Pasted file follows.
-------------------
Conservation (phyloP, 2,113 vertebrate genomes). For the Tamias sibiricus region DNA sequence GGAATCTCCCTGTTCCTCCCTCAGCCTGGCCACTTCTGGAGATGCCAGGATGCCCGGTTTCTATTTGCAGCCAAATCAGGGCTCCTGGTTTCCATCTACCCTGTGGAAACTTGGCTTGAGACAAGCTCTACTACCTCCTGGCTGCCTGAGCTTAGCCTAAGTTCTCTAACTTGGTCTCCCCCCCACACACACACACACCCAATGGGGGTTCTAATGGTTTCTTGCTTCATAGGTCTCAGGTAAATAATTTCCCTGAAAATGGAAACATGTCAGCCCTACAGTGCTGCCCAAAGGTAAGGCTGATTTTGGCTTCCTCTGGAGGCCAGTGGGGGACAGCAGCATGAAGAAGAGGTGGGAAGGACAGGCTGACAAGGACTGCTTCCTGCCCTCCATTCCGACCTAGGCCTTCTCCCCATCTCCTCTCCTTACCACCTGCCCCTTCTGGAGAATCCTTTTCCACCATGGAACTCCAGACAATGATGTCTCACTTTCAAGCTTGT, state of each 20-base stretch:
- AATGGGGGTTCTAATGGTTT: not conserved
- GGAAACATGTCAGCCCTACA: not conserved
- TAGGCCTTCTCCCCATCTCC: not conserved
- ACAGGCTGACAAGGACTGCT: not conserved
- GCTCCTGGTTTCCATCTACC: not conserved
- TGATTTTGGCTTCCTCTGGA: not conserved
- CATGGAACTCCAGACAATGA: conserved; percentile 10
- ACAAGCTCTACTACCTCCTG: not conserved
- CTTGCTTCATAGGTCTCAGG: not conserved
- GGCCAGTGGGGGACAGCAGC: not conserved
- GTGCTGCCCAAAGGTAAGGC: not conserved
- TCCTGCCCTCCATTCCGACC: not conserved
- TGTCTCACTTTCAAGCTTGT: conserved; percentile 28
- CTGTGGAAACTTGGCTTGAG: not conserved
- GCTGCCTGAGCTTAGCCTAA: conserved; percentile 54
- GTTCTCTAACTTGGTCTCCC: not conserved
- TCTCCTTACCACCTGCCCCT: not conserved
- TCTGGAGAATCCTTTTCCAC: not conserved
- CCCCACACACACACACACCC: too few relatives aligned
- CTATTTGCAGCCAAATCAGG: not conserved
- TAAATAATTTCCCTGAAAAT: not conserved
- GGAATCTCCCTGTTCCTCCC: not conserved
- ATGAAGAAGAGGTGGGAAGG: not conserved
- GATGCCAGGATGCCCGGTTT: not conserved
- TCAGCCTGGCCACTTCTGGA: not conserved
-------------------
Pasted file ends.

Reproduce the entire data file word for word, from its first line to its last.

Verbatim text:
Conservation (phyloP, 2,113 vertebrate genomes). For the Tamias sibiricus region DNA sequence GGAATCTCCCTGTTCCTCCCTCAGCCTGGCCACTTCTGGAGATGCCAGGATGCCCGGTTTCTATTTGCAGCCAAATCAGGGCTCCTGGTTTCCATCTACCCTGTGGAAACTTGGCTTGAGACAAGCTCTACTACCTCCTGGCTGCCTGAGCTTAGCCTAAGTTCTCTAACTTGGTCTCCCCCCCACACACACACACACCCAATGGGGGTTCTAATGGTTTCTTGCTTCATAGGTCTCAGGTAAATAATTTCCCTGAAAATGGAAACATGTCAGCCCTACAGTGCTGCCCAAAGGTAAGGCTGATTTTGGCTTCCTCTGGAGGCCAGTGGGGGACAGCAGCATGAAGAAGAGGTGGGAAGGACAGGCTGACAAGGACTGCTTCCTGCCCTCCATTCCGACCTAGGCCTTCTCCCCATCTCCTCTCCTTACCACCTGCCCCTTCTGGAGAATCCTTTTCCACCATGGAACTCCAGACAATGATGTCTCACTTTCAAGCTTGT, state of each 20-base stretch:
- AATGGGGGTTCTAATGGTTT: not conserved
- GGAAACATGTCAGCCCTACA: not conserved
- TAGGCCTTCTCCCCATCTCC: not conserved
- ACAGGCTGACAAGGACTGCT: not conserved
- GCTCCTGGTTTCCATCTACC: not conserved
- TGATTTTGGCTTCCTCTGGA: not conserved
- CATGGAACTCCAGACAATGA: conserved; percentile 10
- ACAAGCTCTACTACCTCCTG: not conserved
- CTTGCTTCATAGGTCTCAGG: not conserved
- GGCCAGTGGGGGACAGCAGC: not conserved
- GTGCTGCCCAAAGGTAAGGC: not conserved
- TCCTGCCCTCCATTCCGACC: not conserved
- TGTCTCACTTTCAAGCTTGT: conserved; percentile 28
- CTGTGGAAACTTGGCTTGAG: not conserved
- GCTGCCTGAGCTTAGCCTAA: conserved; percentile 54
- GTTCTCTAACTTGGTCTCCC: not conserved
- TCTCCTTACCACCTGCCCCT: not conserved
- TCTGGAGAATCCTTTTCCAC: not conserved
- CCCCACACACACACACACCC: too few relatives aligned
- CTATTTGCAGCCAAATCAGG: not conserved
- TAAATAATTTCCCTGAAAAT: not conserved
- GGAATCTCCCTGTTCCTCCC: not conserved
- ATGAAGAAGAGGTGGGAAGG: not conserved
- GATGCCAGGATGCCCGGTTT: not conserved
- TCAGCCTGGCCACTTCTGGA: not conserved